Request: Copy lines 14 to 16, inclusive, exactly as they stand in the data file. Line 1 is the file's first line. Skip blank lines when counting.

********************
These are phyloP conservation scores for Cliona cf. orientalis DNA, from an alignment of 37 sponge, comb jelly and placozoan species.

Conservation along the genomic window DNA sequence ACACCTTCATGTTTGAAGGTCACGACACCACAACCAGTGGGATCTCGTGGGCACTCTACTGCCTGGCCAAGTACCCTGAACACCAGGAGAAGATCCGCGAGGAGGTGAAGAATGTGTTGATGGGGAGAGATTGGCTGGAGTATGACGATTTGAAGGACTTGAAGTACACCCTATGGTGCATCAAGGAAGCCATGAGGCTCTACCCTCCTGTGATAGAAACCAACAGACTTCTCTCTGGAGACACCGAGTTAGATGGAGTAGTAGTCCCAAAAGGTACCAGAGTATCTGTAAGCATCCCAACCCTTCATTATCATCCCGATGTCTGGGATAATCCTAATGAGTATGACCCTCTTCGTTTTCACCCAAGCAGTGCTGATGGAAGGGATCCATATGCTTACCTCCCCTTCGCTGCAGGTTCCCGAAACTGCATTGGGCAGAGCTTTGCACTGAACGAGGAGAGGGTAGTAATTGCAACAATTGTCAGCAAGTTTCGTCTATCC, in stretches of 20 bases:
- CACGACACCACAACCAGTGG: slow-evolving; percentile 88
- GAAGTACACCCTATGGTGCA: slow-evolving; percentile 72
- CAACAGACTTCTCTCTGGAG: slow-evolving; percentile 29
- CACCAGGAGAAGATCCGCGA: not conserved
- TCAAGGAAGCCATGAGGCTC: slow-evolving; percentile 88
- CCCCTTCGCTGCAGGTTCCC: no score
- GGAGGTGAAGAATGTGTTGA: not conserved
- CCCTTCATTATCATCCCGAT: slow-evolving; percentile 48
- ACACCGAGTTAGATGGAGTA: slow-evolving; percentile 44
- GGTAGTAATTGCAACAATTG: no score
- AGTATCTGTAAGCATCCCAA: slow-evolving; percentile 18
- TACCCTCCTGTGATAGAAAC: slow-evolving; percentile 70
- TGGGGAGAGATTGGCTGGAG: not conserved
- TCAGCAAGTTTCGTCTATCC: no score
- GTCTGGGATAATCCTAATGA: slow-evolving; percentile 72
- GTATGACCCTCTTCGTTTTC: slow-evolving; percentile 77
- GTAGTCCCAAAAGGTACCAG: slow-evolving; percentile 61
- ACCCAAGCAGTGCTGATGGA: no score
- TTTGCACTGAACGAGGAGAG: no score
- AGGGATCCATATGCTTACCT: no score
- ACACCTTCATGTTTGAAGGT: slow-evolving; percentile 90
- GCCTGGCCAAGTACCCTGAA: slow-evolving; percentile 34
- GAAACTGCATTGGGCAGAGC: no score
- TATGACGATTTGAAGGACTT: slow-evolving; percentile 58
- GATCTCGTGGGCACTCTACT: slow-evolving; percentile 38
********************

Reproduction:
- TACCCTCCTGTGATAGAAAC: slow-evolving; percentile 70
- TGGGGAGAGATTGGCTGGAG: not conserved
- TCAGCAAGTTTCGTCTATCC: no score